By Alan Scherstuhl
By Mark Holcombe
By Scott Foundas
By Nick Pinkerton
By Michael Atkinson
By Scott Foundas
By Keith Phipps
By Alan Scherstuhl
The Flower of My Secret
Lagoon Cinema, starts Friday
PEDRO ALMÓDOVAR WAS once a boy so bad he thought nothing of making rape funny, or of using camp fashion as both content and form. He had both a rich imagination and a high disregard for sincerity. It seemed as if both his shallowness and style were unbreakable.
But it's tough to stay a bad boy 24-7; as the days grind on, the guard eventually comes down and the real world has to be acknowledged. So it's not entirely surprising to find this naughty boy handing us a comedy that really cares about its characters. The Flower of My Secret--the title seems lifted from any randomly chosen melodrama or bodice-ripping paperback--is, believe it or not, sympathetic to the crises of a middle-aged Madrilena, and generates concern along with its abundant laughs. Since time can wound any heel, maybe we should see Almódovar as an aging boy who's letting other, younger imps take up the banner of outrage.
Fans of his prior wickedness (Women on the Verge of a Nervous Breakdown, High Heels, What Have I Done to Deserve This?, etc.) shouldn't worry that he's gone soft; this movie begins, after all, with a counseling session in which two young doctors grovel with a mother whose son has become brain-dead, and therefore a ripe supplier of organs to harvest. The skit itself turns out to have little to do with the movie that follows, and takes a quick twist of its own, but it's a neat indication that split-second mood adjustment (from despair to hope; from mockery to mercy) is part of the game at hand.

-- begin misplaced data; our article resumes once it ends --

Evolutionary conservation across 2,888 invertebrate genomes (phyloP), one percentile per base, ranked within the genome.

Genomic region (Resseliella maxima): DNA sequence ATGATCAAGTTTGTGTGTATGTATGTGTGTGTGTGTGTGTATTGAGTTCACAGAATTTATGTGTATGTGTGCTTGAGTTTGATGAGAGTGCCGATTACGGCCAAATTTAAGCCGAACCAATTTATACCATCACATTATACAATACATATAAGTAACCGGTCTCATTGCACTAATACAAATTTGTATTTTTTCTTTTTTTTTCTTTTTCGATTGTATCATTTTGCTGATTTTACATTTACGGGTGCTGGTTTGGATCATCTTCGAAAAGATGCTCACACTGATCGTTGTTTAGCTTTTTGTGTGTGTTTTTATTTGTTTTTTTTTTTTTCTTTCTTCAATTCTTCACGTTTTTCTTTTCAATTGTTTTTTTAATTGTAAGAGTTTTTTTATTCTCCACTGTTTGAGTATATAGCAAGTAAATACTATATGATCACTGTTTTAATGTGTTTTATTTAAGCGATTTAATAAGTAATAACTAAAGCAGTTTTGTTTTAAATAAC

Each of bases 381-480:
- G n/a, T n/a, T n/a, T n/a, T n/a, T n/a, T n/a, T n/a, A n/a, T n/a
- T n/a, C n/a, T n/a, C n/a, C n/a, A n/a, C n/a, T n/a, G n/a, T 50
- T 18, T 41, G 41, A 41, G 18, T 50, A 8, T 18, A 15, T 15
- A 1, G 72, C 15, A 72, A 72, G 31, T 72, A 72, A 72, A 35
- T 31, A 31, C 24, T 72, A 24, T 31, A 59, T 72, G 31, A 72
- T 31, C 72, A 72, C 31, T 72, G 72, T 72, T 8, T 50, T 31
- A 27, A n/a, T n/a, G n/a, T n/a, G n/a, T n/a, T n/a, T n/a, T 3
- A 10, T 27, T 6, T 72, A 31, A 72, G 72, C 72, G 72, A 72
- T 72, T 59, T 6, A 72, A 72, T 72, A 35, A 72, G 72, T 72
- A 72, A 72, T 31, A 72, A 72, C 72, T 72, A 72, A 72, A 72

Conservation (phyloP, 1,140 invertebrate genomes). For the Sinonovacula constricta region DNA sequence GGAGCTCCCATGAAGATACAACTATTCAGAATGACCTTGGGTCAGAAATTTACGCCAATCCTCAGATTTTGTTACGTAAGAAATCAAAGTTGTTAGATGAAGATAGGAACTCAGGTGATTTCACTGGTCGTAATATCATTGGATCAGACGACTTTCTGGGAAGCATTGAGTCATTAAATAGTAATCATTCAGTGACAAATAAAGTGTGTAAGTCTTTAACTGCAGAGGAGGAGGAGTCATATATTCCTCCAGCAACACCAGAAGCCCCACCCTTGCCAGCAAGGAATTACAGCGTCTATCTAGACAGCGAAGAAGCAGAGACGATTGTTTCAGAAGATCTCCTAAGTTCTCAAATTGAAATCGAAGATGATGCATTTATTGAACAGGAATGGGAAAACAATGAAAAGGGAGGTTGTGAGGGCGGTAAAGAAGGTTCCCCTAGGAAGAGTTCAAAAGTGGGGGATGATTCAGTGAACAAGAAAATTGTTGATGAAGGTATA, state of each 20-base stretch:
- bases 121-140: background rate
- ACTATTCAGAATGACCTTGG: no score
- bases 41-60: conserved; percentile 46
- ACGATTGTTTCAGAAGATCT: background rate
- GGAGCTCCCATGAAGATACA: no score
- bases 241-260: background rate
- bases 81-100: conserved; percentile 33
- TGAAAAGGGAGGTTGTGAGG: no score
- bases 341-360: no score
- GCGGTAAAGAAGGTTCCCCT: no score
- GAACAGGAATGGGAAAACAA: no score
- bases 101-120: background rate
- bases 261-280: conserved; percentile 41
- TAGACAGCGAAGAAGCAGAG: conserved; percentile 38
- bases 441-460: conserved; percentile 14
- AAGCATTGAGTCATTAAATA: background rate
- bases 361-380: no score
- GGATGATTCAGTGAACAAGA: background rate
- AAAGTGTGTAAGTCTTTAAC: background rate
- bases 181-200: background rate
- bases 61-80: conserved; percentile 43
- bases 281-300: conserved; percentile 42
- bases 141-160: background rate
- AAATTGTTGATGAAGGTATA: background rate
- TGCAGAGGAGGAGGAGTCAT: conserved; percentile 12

The main path of this happily meandering story follows the sorrows of Leo (Marisa Paredes), who is introduced as merely suffering but who turns out to be a successful writer and deep thinker who makes money on something she's ashamed of (romance novels, under a pseudonym), and who pines for her absent and uncaring husband. Appropriately, her story is shot like a soap--lots of closeup camera work--and the plot involves numerous switchbacks, coincidences, revelations, and extraneous details.
The characters around her are simultaneously credible and ludicrous, both ordinary and exaggerated. Leo's husband is a high-ranking Army hunk who works on the Bosnia problem but can't solve the "war" in his own home; her editors are literate nit-pickers who recognize great writing but refuse to publish it; her loyal cook is also a famed flamenco dancer who reluctantly joins a plot to steal a discarded manuscript. These people with their quirks make a perfect backdrop for high camp. And the style is ready to assist: High-contrast colors often alternate (mustard vs. royal blue, moss green vs. rust), while with every fourth line the dialogue seems to provide a robust and promising new plot surprise. There's even a small dose of profanity, as when the distraught, barely surviving Leo emerges from her utter despair to witness first a screaming contest on a bar's TV set, and then a throng of protesting medical students chanting about how they're being fucked in all directions.
Clever lapses like these aside, the primary shock here is that Almódovar and his cast aren't entirely joking, or skimming the surface. Paredes's Leo seems ridiculous as she begs a beggar to help pull off the tight boots she wears in memory of her missing husband, yet as she stands up to the fools around her, she shows genuine dignity. And while her mother and sister bicker juicily like supporting players on Seinfeld, when Leo finally does retreat with Mamacita to the old country village, suddenly we're in a provincial haven where light gossip amid traditional lace-making seems like the best therapy ever invented.
It's weird to be praising a former rebel for such a viewer-friendly project; The Flower of My Secret percolates along so happily and with such disregard for showy outrage that I kept wondering if something was wrong with it. When it ended kind of abruptly, with Leo either on the verge of something big or simply stopping by to say hello, I realized that Pedro Almódovar had actually added two new tools to his workshop: ambiguity and complexity. If the job of a bad boy is to shock, then maybe the fate of a reformed bad boy is to tease, to dance, to provide the joys of orchestrated imbalance. Pedro's got a brand-new bag.
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